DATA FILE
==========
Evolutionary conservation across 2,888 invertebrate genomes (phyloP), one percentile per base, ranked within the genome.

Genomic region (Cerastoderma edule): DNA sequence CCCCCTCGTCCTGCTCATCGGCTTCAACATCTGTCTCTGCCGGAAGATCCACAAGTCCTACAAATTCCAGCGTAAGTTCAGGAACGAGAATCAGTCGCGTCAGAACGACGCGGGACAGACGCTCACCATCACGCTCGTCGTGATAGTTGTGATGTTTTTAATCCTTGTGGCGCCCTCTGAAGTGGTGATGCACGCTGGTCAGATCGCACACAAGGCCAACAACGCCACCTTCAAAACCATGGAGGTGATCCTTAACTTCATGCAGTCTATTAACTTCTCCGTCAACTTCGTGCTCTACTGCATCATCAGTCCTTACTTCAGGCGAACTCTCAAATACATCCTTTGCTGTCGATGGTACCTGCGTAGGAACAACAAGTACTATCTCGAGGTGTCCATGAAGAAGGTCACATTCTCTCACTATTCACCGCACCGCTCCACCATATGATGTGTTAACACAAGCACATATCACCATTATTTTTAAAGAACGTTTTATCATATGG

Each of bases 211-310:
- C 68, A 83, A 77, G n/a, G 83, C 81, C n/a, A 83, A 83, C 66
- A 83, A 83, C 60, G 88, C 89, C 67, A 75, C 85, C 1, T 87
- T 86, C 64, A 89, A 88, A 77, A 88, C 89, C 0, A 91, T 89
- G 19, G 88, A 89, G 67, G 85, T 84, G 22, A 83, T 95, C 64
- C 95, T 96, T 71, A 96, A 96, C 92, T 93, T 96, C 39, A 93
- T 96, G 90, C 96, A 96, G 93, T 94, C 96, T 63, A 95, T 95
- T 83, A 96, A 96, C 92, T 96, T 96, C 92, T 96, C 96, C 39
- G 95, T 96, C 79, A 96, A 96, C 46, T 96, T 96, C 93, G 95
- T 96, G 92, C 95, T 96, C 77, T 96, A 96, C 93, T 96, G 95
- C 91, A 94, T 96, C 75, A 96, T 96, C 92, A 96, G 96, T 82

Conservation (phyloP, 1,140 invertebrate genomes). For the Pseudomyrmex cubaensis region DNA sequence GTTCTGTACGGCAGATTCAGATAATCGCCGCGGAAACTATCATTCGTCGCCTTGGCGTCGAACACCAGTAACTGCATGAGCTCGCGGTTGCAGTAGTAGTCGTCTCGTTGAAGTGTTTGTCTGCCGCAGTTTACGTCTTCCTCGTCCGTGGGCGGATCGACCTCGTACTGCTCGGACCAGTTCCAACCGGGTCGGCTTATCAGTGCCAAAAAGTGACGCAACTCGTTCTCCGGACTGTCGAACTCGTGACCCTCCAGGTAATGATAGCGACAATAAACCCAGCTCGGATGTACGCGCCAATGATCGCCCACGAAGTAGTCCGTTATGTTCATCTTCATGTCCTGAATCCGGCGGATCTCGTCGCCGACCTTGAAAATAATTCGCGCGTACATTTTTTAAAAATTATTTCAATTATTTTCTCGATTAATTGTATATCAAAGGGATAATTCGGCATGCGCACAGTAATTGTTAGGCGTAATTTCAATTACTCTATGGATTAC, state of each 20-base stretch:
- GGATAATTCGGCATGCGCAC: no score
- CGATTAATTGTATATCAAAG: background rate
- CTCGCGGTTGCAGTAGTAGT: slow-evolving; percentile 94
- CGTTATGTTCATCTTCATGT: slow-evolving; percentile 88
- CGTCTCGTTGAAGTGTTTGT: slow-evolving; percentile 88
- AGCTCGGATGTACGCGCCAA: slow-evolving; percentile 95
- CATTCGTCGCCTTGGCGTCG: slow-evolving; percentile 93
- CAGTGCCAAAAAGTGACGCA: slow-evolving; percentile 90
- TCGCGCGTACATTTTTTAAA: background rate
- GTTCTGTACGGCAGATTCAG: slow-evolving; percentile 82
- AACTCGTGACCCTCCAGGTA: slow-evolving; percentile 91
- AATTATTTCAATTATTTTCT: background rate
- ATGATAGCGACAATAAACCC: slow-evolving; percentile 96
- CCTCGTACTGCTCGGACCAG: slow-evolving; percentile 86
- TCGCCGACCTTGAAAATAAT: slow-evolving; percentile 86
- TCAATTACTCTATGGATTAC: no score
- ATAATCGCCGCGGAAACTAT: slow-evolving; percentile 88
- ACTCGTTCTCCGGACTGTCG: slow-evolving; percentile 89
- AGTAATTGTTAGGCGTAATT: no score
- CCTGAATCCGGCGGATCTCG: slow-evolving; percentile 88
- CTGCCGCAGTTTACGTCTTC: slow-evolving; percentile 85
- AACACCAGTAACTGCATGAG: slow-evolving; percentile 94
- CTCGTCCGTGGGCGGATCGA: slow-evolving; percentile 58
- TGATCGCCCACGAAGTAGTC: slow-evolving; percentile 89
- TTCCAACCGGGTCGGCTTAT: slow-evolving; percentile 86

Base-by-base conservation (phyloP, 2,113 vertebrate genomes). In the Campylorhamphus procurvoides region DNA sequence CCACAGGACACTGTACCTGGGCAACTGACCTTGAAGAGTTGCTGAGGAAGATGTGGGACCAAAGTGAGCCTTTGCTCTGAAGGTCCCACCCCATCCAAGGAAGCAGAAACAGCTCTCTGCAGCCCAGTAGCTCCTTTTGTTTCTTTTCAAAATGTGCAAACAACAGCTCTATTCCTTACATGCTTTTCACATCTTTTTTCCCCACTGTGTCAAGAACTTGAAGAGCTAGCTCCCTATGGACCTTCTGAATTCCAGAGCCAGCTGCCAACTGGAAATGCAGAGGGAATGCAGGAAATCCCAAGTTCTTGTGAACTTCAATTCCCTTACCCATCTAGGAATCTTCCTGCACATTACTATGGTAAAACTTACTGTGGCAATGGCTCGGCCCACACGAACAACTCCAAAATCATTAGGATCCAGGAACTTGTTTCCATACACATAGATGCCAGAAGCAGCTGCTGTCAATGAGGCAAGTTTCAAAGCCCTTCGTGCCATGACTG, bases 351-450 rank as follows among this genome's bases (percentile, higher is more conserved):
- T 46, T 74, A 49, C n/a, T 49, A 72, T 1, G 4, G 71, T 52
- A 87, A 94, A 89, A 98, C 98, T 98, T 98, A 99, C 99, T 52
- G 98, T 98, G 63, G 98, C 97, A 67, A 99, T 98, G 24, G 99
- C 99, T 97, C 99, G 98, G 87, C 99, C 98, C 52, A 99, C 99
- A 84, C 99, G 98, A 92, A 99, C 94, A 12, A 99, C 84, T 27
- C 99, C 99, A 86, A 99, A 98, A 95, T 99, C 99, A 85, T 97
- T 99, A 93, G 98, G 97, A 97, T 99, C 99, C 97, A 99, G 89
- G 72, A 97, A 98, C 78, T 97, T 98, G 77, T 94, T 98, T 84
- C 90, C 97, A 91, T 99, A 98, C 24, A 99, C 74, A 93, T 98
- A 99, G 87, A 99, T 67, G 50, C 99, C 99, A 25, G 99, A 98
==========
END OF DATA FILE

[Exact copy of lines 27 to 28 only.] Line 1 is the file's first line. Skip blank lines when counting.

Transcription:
- ATGATAGCGACAATAAACCC: slow-evolving; percentile 96
- CCTCGTACTGCTCGGACCAG: slow-evolving; percentile 86